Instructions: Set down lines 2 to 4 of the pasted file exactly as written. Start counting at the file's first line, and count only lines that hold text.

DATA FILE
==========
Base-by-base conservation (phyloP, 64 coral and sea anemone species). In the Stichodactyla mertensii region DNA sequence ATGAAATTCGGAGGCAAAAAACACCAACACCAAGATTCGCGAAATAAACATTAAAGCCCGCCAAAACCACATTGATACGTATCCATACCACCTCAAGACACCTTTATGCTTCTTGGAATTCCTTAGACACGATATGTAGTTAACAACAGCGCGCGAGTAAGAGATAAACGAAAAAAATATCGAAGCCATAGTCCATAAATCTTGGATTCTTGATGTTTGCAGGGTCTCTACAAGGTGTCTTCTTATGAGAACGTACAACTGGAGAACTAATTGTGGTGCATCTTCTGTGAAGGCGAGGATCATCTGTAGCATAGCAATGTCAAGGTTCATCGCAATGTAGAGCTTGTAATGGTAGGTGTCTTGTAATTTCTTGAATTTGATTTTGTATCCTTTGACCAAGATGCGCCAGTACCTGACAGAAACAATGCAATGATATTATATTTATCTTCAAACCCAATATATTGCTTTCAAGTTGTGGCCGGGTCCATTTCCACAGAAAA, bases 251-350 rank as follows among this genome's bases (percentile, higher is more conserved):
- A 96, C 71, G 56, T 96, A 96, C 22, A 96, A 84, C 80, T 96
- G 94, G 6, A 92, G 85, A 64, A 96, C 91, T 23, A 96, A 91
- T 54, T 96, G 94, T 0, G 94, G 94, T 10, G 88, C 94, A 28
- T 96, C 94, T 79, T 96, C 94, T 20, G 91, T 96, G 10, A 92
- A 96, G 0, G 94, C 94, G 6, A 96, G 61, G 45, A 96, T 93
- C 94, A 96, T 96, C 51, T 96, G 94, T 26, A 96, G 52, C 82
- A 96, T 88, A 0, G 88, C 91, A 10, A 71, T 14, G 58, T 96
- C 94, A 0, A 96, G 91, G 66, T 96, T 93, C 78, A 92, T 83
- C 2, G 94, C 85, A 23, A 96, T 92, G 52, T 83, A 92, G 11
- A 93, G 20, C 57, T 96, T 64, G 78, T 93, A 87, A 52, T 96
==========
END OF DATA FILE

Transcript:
- A 96, C 71, G 56, T 96, A 96, C 22, A 96, A 84, C 80, T 96
- G 94, G 6, A 92, G 85, A 64, A 96, C 91, T 23, A 96, A 91
- T 54, T 96, G 94, T 0, G 94, G 94, T 10, G 88, C 94, A 28